In the intermediate-risk group, none of the factors, including large tumor size and LVI, were associated with DFS and OS in univariate and multivariate analyses (Table 4). We were not able to analyze the association between deep stromal invasion and survival rates in multivariate analyses because none of the patients who did not have deep stromal invasion experienced a recurrence or were censored. Furthermore, we found that the number of intermediate risk factors a patient had was not associated with survival.

4. Prognostic stratification for the high-risk patients

As previously stated, histologic cell type, tumor size and the number of PLN metastasis were prognostic factors for the high-risk group. Thus, we developed a scoring system to identify the patients in the high-risk group who had higher recurrence rate and poorer prognosis (Table 5). Our prognostic risk score incorporates prognostic factors such as non-SCC type (1 point), tumor size ≥4 cm (1 point), and 2 or more PLN metastasis (1 point). Subgroups of patients based on prognostic risk scores had significantly different DFS and OS rates (Fig. 2). The 5-year DFS probabilities for patients with scores of 0–1 and 2–3 were 82.6% and 58.9%, respectively (p = 0.001); OS probabilities were 91.9% and 68.8%, respectively (p = 0.005).

Discussion and Conclusion

We investigated outcomes and prognostic factors for early-stage cervical-cancer patients who received adjuvant therapy following primary surgery. Adjuvant RT is an additional modality to improve local control and overall survival in patients with a poor prognosis based on surgical pathologic findings [4-7]. In our study, the loco-regional control rate was over 90% after adjuvant RT or CCRT following primary surgery and DM accounted for the majority of treatment failures. The recurrence rate was 24.8% in the high-risk group and 11.2% in the intermediate-risk group.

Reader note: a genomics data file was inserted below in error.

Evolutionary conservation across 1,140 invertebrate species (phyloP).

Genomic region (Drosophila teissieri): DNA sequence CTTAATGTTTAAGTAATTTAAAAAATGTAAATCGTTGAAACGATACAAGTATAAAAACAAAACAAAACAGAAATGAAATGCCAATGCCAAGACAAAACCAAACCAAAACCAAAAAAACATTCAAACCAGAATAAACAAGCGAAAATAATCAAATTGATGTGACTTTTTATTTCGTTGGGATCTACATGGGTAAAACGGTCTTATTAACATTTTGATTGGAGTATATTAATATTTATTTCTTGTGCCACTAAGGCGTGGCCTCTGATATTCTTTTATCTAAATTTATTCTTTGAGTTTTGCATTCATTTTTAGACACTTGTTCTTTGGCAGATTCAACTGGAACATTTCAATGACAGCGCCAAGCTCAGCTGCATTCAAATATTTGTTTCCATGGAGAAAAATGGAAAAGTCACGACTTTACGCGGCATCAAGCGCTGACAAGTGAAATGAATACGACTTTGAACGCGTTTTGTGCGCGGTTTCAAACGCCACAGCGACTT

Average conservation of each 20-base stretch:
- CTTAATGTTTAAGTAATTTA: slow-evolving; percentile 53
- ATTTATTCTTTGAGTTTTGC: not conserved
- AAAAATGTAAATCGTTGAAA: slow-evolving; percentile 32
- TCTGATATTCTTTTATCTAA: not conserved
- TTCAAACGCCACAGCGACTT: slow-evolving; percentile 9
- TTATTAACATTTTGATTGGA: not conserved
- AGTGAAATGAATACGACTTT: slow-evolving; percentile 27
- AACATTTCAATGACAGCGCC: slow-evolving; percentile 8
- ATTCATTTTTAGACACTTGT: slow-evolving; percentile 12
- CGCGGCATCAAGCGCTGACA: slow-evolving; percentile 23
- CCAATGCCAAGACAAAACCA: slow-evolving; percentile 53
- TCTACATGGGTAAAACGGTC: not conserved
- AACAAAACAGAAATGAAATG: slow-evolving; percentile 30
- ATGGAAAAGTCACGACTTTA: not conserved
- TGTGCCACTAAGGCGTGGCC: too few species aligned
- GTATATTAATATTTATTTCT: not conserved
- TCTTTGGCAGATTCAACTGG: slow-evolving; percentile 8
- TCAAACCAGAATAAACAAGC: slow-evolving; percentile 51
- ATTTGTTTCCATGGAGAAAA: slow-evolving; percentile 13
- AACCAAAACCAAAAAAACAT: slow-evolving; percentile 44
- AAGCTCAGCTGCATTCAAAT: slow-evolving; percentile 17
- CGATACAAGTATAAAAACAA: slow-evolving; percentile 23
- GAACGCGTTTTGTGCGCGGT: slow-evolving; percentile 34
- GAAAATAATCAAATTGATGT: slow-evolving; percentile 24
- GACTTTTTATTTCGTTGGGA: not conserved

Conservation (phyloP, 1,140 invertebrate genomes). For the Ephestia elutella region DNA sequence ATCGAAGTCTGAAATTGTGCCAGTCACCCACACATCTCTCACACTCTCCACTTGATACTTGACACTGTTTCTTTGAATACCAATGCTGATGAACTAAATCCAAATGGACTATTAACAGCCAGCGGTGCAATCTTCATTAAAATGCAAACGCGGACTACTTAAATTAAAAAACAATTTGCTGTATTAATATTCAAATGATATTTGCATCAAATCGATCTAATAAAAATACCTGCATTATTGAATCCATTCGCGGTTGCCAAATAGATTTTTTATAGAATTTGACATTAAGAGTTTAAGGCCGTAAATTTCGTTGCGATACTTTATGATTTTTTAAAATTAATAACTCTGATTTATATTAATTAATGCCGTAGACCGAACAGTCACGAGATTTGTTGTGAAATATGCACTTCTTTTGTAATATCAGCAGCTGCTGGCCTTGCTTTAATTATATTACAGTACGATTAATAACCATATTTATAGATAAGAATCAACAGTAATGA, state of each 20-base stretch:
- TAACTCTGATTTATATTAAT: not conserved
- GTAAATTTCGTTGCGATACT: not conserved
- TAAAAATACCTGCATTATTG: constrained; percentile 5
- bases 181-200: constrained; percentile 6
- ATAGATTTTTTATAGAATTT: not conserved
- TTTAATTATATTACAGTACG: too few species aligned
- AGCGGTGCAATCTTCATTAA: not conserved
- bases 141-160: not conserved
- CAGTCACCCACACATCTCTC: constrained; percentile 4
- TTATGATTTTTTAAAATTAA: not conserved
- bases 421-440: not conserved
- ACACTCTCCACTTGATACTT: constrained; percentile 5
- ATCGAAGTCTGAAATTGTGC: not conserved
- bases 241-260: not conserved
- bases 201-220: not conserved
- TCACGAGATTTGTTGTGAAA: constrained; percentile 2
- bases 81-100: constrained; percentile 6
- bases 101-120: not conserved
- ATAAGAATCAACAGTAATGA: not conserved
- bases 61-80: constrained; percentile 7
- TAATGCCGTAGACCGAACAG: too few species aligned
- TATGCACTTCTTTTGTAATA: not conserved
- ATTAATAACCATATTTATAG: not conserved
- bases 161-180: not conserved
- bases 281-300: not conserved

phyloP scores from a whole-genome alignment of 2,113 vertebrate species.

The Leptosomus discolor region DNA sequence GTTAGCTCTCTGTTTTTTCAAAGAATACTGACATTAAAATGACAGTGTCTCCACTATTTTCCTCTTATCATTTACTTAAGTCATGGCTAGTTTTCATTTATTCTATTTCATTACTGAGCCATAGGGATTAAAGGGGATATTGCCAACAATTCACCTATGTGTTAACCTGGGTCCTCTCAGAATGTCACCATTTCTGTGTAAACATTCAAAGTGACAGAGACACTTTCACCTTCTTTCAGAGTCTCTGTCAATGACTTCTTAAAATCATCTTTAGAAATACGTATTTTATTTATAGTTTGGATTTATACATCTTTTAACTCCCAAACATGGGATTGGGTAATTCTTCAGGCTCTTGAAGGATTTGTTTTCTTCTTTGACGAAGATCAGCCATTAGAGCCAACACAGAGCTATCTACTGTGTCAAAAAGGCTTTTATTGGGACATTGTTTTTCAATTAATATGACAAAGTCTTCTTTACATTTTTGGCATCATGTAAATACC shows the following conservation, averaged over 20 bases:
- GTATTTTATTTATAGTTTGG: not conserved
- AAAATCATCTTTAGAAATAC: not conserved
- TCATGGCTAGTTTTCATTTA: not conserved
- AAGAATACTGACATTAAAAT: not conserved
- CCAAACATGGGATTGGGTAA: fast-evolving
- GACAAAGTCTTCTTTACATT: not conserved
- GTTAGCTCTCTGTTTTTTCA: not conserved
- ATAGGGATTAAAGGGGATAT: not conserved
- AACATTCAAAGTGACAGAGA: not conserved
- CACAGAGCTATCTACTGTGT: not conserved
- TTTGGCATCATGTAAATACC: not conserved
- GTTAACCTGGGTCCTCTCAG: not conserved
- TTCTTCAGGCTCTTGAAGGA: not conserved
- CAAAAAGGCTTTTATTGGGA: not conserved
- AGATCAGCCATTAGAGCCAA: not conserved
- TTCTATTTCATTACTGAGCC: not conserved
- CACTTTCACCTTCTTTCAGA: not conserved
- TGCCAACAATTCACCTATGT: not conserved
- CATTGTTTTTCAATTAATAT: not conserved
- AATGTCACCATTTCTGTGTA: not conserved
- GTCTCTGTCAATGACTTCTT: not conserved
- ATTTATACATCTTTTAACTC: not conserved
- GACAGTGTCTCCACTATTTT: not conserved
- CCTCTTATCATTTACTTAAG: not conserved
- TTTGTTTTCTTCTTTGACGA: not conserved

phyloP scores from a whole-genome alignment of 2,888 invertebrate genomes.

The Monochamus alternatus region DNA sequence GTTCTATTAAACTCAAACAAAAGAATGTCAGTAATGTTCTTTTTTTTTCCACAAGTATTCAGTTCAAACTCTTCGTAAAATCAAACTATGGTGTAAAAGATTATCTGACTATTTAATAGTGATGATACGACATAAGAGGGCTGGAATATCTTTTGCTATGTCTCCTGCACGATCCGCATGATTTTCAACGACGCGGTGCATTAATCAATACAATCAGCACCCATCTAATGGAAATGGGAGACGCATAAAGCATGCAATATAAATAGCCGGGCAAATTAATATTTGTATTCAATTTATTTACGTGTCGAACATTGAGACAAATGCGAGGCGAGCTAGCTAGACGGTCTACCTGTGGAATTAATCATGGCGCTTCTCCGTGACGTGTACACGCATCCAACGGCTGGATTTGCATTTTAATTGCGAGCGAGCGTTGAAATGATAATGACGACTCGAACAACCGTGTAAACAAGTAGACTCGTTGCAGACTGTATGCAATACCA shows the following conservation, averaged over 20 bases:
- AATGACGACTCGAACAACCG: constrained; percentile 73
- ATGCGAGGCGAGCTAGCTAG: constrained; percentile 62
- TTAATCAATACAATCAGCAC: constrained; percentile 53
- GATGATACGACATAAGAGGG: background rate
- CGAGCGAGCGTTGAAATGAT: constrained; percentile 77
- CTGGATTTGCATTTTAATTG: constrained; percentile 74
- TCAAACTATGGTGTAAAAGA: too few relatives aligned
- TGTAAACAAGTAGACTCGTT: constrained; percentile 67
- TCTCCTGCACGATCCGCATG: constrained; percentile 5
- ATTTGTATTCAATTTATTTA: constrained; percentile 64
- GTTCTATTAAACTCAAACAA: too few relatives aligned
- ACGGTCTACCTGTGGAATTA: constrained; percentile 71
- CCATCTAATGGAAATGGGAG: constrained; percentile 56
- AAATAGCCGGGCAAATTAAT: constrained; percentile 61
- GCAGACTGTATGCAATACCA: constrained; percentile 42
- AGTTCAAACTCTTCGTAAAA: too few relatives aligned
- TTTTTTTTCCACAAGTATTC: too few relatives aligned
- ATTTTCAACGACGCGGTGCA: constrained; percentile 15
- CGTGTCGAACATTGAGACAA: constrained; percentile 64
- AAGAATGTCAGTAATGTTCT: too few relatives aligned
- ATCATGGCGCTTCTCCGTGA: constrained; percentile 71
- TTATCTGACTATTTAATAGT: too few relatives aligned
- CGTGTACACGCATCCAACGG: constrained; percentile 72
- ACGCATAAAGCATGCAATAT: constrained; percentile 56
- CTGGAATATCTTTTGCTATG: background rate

We analyzed each group of patients to determine the relationships between risk factors and survival outcomes. In the intermediate-risk group, we did not find any significant relationships between risk factors and survival outcomes. In the high-risk group, however, histologic cell type, pathologic tumor size, and the number of PLN metastasis were prognostic factors associated with DFS or OS, while other high-risk factors, such as PMI, PLN metastasis, and positive RM, were not associated with survival differences. With histologic cell type, some retrospective studies have found that histologic subtype in early-stage cervical cancer impacts survival [7-10]. Adenocarcinoma was associated with a worse prognosis than SCC type in patients with risk factors identified during surgical pathology [11], whereas other studies found no difference in survival between the two histologic types or reports found survival differences between histologic types among stage-II cases, but not among stage-I cases [12-14]. Also, tumor size was found to only affect survival in the high-risk group. Some studies reported that large tumor size was a poor predictor of recurrence and mortality but did have an effect on increases in PLN metastasis [7,15]. Recent guidelines recommend a definitive CCRT for patients with clinically large tumors (stage IB2 or IIA2). For early-stage patients treated with primary surgery, adjuvant RT alone can be added if two or more positive risk factors are present, including a pathologically large tumor, while patients identified as having any high-risk factors by surgical pathology are recommended to undergo CCRT regardless of tumor size. In this study, however, we found that tumor size affected recurrence and survival, even in the high-risk group. Lymph node metastasis is known as a risk factor of cervical cancer [4], although it does not modify the FIGO clinical stage. In this study, however, PLN metastasis was not significant with survival. Instead of lymph node status, the number of positive PLN metastasis was associated with DFS in univariate analyses. The effect of the number of PLN metastasis has not to be determined, but previous studies reported that there was no difference between survivals of patients with 0 and those with 1 positive node [16-18] and the number of positive lymph nodes might be considerable a prognostic factor in stage IB-IIB cervical cancer patients [19]. These prognostic factors we found in this study should be considered as an additional or secondary risk factor, although these need to be definitively validated in a follow-up study.